The anamorphic widescreen transfer on this DVD is good overall, with solid color and a decent level of fine detail, though it is slightly soft, and the wide shot has an annoying amount of pixelation and compression artifacts, making it seem like it was shot with an entirely different camera than the rest of the angles. Fortunately, the wide shot isn't used as frequently as the close-ups.
The Dolby Digital 5.1 soundtrack is bolder than the 2.0 track, thanks to some separation to the sides and rear, but honestly, it's more about recreating the feel of being at the show, than any kind of aural bombast, as you might expect from an improv comedy show. In that respect, it succeeds, but don't expect to be blown away.
As expected from Shout! Factory, there's a pretty hefty dose of extras included, starting with a bonus round of "Asssscat!," 30 minutes of clips from other "Asssscat!" performances, with monologues from comedienne Jen Kirkman, Paul F. Tompkins, Ed Helms and Will Arnett. There's some good material in the monologists' segments, a brilliant run involving a gay child and a family history of pornographers; and a very meta bit in which a class pauses a scene, only to later be paused by the scene, which reveals they can control their own reality. The material is actually funnier than what's in the main feature, which makes one wonder why it's tucked away here.
An almost-17-minute interview with the four founders gets into the history of "Asssscat!" and what goes into creating the show, without (surprisingly) talking about the troupe as a whole, as the quartet joke and chat about their past, segueing into thoughts about Stephen Colbert's ice cream and hauntings. It's followed by a four-minute clip from the show, where Tompkins' monologue is distracted by an unusual fan. It's a fun bit of oddity that is absolutely classic cringe comedy, and a good example of true improv skill.
The audience gets more facetime in "We Love Our Audience," a two-minute compilation of the UCB messing with the crowd. Good stuff for anyone who enjoys crowd work, especially when you think about what the average UCB audience looks like. It's definitely better than the loop of the "Asssscat!" theme song, over a creepy picture of a cat.
The final extra is easily the best one, as Walsh, Besser and Roberts (sadly, Poehler is not on hand) sit down for an audio commentary on the main feature. They state that their goal is to not be funny, and they actually try to stick to that goal, focusing on explaining how you do improv comedy, and giving tips and techniques that they use on stage. It's absolutely fascinating to anyone interested in improv and really quite detailed. It's kind of like the play-by-play for a sporting event, and is one of the best examples of a technical commentary I've seen that doesn't focus on camera work or writing. But, not to spoil anything, but the guys fail at their goal.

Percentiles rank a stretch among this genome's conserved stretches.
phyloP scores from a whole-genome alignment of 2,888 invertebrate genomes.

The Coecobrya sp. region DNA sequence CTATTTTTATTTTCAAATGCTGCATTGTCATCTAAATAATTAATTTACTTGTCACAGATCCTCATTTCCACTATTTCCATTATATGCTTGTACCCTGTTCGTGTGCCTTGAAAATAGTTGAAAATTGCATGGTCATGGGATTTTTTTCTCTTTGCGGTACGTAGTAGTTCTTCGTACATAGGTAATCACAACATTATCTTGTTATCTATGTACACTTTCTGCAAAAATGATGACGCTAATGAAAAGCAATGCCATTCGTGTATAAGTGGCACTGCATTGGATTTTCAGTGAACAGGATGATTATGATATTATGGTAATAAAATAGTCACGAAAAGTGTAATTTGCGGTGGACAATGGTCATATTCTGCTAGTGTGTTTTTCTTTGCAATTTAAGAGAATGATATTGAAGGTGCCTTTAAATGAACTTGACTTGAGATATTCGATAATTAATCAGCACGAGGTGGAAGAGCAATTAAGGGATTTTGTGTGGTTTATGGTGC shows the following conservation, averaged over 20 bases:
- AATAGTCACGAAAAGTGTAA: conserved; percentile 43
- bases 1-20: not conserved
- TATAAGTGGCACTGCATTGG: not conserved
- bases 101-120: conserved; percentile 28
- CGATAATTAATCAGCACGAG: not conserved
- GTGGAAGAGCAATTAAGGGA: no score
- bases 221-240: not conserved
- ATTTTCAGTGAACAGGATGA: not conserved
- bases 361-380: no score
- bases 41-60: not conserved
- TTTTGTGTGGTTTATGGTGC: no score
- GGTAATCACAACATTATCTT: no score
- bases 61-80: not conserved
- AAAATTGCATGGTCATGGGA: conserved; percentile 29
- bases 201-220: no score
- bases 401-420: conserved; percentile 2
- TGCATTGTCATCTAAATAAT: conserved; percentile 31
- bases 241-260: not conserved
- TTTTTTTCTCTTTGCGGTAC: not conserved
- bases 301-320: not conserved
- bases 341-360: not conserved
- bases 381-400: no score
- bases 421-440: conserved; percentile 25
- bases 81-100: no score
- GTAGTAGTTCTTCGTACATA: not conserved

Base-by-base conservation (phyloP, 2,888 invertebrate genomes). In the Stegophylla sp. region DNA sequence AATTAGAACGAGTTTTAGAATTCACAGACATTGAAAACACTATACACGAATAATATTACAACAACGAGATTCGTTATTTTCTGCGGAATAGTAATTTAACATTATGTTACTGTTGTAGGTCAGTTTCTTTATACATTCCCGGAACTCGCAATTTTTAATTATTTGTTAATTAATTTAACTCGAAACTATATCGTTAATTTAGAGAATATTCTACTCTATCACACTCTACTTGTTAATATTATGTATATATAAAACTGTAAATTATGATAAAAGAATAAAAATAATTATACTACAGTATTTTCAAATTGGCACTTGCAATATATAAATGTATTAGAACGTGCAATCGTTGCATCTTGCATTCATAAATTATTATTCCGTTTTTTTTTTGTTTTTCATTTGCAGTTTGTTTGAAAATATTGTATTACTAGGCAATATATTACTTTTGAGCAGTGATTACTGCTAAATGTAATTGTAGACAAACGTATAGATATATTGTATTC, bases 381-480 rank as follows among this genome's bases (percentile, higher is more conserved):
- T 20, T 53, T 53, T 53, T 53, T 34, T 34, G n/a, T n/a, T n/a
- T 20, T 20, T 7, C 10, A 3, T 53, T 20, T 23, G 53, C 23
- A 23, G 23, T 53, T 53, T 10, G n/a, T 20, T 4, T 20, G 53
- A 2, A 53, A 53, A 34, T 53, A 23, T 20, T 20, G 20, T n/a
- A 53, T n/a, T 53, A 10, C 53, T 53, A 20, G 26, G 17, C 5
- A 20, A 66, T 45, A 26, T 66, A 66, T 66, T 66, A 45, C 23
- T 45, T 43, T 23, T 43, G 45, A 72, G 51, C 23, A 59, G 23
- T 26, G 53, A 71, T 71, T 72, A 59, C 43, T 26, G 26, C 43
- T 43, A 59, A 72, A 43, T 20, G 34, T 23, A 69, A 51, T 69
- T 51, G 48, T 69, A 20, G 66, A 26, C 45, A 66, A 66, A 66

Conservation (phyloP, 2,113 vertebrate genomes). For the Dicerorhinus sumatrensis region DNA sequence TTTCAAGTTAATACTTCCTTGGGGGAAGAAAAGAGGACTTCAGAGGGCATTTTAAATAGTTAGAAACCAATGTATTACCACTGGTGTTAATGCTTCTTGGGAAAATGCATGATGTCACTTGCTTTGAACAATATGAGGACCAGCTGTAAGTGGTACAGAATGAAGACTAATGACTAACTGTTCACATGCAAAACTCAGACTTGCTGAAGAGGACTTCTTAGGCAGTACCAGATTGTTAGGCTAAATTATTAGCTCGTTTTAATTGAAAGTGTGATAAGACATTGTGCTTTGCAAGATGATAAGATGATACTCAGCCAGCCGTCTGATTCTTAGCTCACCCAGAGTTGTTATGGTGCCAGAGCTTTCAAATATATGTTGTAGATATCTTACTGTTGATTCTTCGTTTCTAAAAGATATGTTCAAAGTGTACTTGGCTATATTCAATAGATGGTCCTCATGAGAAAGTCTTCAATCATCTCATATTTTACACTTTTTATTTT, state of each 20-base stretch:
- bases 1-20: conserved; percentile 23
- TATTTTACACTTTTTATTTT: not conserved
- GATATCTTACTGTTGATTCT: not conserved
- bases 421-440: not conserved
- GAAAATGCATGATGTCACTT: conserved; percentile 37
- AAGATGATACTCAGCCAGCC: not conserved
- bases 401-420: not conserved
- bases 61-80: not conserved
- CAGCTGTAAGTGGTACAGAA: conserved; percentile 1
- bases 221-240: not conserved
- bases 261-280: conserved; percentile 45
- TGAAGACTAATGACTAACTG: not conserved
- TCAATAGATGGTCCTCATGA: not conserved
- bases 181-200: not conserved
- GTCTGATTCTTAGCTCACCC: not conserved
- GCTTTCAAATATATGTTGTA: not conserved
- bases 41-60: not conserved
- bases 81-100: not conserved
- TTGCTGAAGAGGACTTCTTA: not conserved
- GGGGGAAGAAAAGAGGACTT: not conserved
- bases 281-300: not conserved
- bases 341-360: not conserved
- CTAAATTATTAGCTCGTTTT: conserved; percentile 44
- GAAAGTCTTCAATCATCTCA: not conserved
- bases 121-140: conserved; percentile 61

The Bottom Line
I love the UCB and find the ability to come up with interesting things to say off the top of your head to be awesomely impressive, but I just couldn't get into this DVD. Maybe the art of improv is better experienced in person, because here, it just came of as ordinary, which actually hurts me a bit to say. Fortunately, the presentation, outside of one rogue camera angle, is pretty good, and the bonus material is both a lot of fun and actually really informative about the art and science of improv. Fans of the UCB or improv comedy will want to give it a look, mainly for the extras, but a purchase may be pushing it. By the way, I made this whole thing up without writing anything down beforehand.
Francis Rizzo III is a native Long Islander, where he works in academia. In his spare time, he enjoys watching hockey, writing and spending time with his wife, daughter and puppy.Check out 1106 - A Moment in Fictional Time or his convention blog called Conning Fellow
*The Reviewer's Bias section is an attempt to help readers use the review to its best effect. By knowing where the reviewer's biases lie on the film's subject matter, one can read the review with the right mindset.